The expanded ‘Holt Renfrew Ogilvy’ store in Montreal, which is expected to be completed in 2020, will also feature large concession spaces for brands such as Hermes (about 3,000 square feet), Christian Dior (about 2,000 square feet) and Prada, which will span about 2,300 square feet, according to the company. It’s unclear which brands, if any, will feature ‘world of’ concessions in the 250,000 square foot Holt Renfrew Ogilvy store — despite having large floor plates, some brands have said that it has been challenging to secure large enough spaces on the highly desirable street level of the store, which will become something of a ‘shopping centre’ with multiple leased concessions for top brands.
The comparison to a ‘shopping centre’ could also be used for the Vancouver and Toronto Holt Renfrew stores. Holt Renfrew is dedicating substantial space in its stores for leased departments, which is resulting in a situation where Holts is acting more as a landlord than a retailer. Holt Renfrew will maintain sections in its stores where multiple brands will be showcased, though sections of some stores will become a curated collection of leased boutiques where Holt Renfrew provides space, marketing, and an overall environment to draw-in wealthy shoppers.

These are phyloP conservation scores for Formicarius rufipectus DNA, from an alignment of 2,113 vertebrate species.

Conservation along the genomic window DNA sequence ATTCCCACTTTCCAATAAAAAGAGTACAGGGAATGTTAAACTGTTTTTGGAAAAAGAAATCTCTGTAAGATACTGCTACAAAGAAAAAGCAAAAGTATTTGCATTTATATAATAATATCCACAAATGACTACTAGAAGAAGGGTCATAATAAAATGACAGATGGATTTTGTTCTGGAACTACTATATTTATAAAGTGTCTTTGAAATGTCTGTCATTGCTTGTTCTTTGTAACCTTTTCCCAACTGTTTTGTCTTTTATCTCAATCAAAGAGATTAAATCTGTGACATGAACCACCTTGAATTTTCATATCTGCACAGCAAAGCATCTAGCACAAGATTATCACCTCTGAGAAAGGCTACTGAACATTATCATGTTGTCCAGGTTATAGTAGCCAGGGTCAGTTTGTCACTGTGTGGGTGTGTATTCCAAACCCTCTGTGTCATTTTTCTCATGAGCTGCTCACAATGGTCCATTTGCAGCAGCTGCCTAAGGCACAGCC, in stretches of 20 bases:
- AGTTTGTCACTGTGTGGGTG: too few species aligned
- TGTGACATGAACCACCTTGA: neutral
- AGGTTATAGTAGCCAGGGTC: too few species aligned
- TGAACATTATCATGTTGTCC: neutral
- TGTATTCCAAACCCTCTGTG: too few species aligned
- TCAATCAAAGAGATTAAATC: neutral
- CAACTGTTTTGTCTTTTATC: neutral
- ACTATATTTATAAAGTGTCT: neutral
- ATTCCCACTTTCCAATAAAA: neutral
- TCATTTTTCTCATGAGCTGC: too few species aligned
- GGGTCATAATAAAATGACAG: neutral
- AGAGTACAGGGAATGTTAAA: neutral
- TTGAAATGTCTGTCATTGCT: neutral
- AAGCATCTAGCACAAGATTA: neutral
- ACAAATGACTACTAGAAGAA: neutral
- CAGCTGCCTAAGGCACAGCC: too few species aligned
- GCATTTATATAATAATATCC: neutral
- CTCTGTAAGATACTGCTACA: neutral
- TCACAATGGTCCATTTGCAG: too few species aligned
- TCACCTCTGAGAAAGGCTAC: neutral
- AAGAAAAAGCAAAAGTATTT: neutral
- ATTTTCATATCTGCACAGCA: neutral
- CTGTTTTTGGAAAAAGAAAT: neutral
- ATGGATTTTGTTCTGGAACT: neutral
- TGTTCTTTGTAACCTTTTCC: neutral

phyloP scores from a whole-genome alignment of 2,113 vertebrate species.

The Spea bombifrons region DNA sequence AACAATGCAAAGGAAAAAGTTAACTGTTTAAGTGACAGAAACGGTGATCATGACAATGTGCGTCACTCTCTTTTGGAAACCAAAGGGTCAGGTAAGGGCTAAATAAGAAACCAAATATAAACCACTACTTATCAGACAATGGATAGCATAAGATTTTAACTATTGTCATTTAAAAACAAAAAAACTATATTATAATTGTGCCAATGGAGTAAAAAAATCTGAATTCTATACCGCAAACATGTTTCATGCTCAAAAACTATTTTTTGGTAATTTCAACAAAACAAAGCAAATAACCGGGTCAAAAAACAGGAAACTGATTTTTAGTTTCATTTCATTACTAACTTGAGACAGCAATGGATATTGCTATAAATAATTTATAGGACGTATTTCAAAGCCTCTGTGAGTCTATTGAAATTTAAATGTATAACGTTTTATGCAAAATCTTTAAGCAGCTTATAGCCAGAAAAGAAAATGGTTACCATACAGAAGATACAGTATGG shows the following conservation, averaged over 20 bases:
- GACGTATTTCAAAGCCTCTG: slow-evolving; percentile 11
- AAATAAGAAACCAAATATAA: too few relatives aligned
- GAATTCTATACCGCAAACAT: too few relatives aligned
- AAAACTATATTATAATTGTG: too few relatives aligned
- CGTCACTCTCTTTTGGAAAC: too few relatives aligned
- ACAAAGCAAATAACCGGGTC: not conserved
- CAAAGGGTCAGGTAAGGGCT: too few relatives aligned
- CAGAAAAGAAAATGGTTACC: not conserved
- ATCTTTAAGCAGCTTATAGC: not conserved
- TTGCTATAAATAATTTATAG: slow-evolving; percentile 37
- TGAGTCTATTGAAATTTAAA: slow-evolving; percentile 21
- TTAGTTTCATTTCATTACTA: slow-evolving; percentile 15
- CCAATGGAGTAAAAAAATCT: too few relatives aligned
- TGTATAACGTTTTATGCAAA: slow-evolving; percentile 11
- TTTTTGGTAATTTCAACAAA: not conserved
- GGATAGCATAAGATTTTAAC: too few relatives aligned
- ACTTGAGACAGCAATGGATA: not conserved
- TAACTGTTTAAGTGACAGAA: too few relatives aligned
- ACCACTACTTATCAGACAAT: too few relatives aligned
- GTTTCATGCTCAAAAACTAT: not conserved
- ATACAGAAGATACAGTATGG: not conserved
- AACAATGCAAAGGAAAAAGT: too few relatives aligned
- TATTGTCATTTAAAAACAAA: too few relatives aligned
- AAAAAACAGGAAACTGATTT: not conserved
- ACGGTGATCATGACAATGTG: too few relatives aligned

The model appears to be working for Holt Renfrew. Sales were said to have gone down with the opening of Saks Fifth Avenue and Nordstrom in Canada, though Holt Renfrew has come back and is said to be seeing strong sales numbers particularly from its Vancouver and Toronto (Bloor and Yorkdale) stores. The clustering of the hottest luxury brands in the world acts to attract wealthy shoppers seeking something of a ‘one-stop shop’ where Holt Renfrew acts as a gathering place.
As a comparison, Saks and Nordstrom in Canada do not currently feature large ‘world of’ leased concessions. Saks Fifth Avenue’s downtown Toronto store, which opened in early 2016, includes a clustering of luxury accessory concessions including Dior, Fendi and Louis Vuitton (as well as several Saks-run shop-in-stores for brands such as Bottega Veneta, Saint Laurent and Chloé) and the Vuitton concession is the largest in the ground-floor accessory hall with about 1,200 square feet of space, according to Saks.